But I hated it.  The pastor and I didn’t connect, the music was too stale for me, and I just couldn’t see us ”fitting in,” so Jan and I went back to our church and the kids kept going to theirs.  It kept our kids in proper fellowship with other kids their age, and it reduced the tension on Sunday mornings.  Our solution may seem a little radical, and it may not be applicable to others, but it worked for us.  Jan and I went to the church we liked; the kids went to the church they liked.  We then met for lunch afterward and shared what we had heard in our separate churches.  It let us focus on what mattered most—that they were active and involved in church, not that they liked the kind of worship service we liked.  I’d far rather them go to a different church–one they like and teaches the same biblical values–than to abandon church altogether. The point is this…maybe there is a creative compromise you can come up with that solves the more important issue.

Identify What’s Going On

There’s a difference between struggles in the home that occur due to outright rebellion and those due to hormones and the normal growing process.  A rebellious teen will end a fight with a slammed door and a feeling of satisfaction.  A teen who is trying to process a changing world and find her place in it is more likely to show up with an apology a few minutes later (or at least act apologetic).  Full blown rebellion is an intentional rejection of parents and their values—a deeper hatred for the parents and their values–and it’s actually pretty rare.

If we respond to the hard times and struggles our teens are having as if they are rebelling, we run the risk of alienating them and damaging our relationship at the time they need it most.  I encourage you to try to get beyond the surface to understand exactly what you’re dealing with…and remember the transfer to independence that’s underway throughout the process.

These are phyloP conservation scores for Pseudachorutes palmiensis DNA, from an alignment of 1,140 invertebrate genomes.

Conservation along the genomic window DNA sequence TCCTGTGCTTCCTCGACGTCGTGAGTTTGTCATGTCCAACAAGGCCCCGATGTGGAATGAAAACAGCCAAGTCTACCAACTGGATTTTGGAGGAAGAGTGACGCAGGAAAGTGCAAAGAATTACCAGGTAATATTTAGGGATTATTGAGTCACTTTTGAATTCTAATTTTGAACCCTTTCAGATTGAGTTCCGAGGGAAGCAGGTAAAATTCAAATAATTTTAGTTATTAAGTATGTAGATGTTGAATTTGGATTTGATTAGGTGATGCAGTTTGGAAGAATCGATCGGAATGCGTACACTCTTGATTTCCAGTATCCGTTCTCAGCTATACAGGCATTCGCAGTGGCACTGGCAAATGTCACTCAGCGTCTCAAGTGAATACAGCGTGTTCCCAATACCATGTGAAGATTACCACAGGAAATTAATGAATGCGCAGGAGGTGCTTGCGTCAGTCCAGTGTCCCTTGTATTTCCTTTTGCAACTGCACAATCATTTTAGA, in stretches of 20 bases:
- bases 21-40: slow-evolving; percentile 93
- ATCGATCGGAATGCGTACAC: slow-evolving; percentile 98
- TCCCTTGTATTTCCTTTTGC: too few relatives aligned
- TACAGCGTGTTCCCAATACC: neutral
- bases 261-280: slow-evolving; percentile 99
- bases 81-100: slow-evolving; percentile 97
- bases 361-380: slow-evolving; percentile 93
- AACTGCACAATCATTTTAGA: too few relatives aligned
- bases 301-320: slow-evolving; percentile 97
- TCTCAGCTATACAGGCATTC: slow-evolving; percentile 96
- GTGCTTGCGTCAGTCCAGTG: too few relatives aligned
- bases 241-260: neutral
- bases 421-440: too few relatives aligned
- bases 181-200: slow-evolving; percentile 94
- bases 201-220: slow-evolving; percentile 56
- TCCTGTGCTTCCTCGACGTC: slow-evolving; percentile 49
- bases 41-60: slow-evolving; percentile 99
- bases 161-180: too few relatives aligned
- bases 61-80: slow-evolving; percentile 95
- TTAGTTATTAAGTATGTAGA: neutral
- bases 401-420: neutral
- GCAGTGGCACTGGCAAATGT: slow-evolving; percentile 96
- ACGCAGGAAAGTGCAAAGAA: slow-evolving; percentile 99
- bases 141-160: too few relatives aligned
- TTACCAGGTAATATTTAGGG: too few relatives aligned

Let us not become weary in doing good, for at the proper time we will reap a harvest if we do not give up. –Galatians 6:9

Don’t Ever Give Up

I say this a lot, but it bears continuous repeating ,”Don’t give up!”  Just because a child rejects you, at whatever level, don’t give up or walk away.  And don’t take it personally.  We’ve had more than 2,500 teens come to stay with us at Heartlight.  More than once I’ve wondered if we could make a dent in the pile of troubles that a young person brought along with their luggage.  But what I’ve learned is to keep going—keep talking, keep praying, keep loving.  We’ve seen wonderful transformations, and usually the worst kids turn out to be the greatest and most appreciative ones once they get on the other side of it.  When I’m tempted to give up, I often think about the hundreds of weddings I’ve conducted for kids who lived with us here.  Many of those cases seemed difficult; even hopeless, but they turned out just fine because we didn’t give up on them.

Mark Gregston is an author, speaker, radio host, and the founder and director of Heartlight, a therapeutic boarding school located in East Texas. Call 903-668-2173. Visit http://www.heartlightministries.org, or to read other articles by Mark, visit http://www.markgregston.com.